So we have the Geithner plan, which will either work or it won’t. You can line up people on both sides of the issue, and they can make compelling arguments about whether the plan is or isn’t too generous, but no one really knows if it will make the underlying bank problems go away. Arguing that Geithner should have proposed a plan (nationalization) which he has no legal authority to implement misses the point. It’s like the joke about the economist stuck in a hole. His solution? “Assume a ladder.” You can’t assume the authority to do something when you don’t have it, unless, of course, you’re George Bush. Nationalization might be better than what Geithner proposed, but you’d need to get that authority through Congress, which will not happen anytime soon. Still, the Obama Administration is setting it up, anticipating, if necessary, the next play.

But there’s a larger issue. For the past eight years, we had to put our faith in a President who clearly was generally incurious and specifically uninterested in information that deviated from his biases. George Bush either ignored information he didn’t want to hear, or never heard it in the first place. If there’s one thing that gives me hope right now, it’s that Barack Obama suffers from neither of those attributes. It may be that Obama’s choice here is wrong, but if it is, it’s not because he never heard – or dismissed out of hand – the better one.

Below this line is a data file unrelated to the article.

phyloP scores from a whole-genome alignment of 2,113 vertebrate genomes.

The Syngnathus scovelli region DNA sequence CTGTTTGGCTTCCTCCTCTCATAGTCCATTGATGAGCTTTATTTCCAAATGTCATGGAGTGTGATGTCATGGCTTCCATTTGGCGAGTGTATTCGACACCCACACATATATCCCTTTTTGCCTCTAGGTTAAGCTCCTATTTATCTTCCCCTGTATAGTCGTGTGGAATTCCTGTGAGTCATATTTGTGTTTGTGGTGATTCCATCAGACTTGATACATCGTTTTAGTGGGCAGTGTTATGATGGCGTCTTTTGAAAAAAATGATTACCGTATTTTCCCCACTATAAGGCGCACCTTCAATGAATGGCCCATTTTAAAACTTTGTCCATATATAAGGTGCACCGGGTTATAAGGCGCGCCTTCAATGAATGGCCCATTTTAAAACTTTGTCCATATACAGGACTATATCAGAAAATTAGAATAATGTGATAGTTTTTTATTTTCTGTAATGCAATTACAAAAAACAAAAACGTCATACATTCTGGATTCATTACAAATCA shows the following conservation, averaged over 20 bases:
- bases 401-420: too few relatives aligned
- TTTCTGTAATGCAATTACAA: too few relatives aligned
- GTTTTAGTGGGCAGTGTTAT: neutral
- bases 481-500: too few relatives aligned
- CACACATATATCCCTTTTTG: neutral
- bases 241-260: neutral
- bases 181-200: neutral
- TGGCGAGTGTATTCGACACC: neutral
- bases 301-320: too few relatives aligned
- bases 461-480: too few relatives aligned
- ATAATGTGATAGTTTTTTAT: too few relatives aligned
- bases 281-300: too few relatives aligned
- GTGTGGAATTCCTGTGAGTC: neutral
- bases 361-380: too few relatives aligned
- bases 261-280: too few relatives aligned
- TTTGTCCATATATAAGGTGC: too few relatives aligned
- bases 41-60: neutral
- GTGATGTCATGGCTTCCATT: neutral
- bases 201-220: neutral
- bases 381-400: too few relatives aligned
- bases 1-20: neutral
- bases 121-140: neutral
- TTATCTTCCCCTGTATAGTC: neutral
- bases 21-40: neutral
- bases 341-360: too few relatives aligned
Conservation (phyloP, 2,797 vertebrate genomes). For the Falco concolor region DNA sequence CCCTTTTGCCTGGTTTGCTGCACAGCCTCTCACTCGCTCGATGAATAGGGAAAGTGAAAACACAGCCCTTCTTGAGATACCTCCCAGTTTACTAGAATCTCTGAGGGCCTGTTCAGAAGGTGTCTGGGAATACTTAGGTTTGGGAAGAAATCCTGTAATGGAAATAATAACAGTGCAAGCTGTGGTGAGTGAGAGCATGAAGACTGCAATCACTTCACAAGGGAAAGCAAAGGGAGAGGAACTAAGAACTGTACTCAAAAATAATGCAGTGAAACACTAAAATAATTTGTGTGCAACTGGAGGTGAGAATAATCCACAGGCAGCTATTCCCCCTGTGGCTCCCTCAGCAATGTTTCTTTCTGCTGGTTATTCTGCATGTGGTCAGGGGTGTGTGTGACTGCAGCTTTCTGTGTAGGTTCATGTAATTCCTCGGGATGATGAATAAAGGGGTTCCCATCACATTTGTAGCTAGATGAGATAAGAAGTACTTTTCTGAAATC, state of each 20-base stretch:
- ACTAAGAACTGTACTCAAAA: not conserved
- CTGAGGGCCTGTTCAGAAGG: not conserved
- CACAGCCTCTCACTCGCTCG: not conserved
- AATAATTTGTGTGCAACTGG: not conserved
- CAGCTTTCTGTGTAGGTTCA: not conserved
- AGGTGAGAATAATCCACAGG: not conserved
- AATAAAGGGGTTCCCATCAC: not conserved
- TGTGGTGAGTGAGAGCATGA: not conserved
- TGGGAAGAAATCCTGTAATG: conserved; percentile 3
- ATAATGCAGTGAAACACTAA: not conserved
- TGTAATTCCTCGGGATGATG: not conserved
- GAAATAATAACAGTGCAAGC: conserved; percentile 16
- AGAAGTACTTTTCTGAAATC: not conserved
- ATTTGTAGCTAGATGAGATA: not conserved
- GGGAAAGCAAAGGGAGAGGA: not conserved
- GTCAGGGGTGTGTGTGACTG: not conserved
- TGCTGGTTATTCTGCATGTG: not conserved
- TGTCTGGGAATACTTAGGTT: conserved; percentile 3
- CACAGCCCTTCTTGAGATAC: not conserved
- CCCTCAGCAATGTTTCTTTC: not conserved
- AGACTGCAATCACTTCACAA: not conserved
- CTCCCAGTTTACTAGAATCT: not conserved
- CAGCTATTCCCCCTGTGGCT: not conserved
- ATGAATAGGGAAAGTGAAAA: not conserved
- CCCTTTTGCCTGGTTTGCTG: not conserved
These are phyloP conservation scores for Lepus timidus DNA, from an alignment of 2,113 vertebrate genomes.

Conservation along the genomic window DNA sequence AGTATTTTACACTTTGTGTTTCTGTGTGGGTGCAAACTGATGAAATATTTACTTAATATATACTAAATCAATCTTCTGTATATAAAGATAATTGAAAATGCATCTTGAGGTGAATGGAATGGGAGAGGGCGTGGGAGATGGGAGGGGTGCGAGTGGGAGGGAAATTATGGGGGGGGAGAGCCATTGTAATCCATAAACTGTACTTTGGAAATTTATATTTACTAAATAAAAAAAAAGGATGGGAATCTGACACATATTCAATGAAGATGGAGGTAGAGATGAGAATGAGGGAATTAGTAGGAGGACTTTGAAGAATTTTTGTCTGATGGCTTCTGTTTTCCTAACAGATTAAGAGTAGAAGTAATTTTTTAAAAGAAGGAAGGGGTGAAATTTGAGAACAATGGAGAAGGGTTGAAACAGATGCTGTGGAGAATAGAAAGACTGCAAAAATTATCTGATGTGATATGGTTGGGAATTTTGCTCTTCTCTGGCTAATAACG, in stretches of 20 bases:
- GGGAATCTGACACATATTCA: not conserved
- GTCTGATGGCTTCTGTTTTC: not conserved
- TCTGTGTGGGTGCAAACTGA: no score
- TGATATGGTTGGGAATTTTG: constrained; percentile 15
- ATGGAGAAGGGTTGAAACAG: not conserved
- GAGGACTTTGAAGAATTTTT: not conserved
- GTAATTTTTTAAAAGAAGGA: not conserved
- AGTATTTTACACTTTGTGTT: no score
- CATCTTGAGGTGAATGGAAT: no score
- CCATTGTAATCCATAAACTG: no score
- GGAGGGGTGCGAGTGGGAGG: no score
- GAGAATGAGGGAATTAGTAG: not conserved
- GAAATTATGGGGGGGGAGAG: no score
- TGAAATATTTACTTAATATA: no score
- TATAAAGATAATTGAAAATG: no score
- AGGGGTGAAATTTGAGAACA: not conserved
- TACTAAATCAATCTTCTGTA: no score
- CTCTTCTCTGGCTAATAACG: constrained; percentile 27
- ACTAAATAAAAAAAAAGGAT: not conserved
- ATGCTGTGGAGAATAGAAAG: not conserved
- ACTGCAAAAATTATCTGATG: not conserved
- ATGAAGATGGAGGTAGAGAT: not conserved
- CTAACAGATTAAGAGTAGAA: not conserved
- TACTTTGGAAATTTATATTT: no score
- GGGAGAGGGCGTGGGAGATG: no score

People who look at the plan and say were screwed are forgetting that we were actually screwed years ago. It’s the morning after, and the we need to figure out what to do now. If among those items on the to-do list doesn’t involve (a) some hefty regulation, both of mega-bank activities and compensation and (b) the ability of Wall Street money to bend the political system to their will, then we’ll be here again, and soon. But if I’ve learned one thing watching Barack Obama, it’s that he’s exceptionally good at the long game. It’s one reason he’s President, Hillary Clinton is Secretary of State, and John McCain is merely the cranky senior Senator from Arizona.

We’ll know if all this works waaay down the road, and if it does, the fact that some rich people got richer will fade in importance. If it doesn’t, we’ll have much bigger problems to address.

And, one can hope, the ability to take the next step and address them.

* I am not an Economist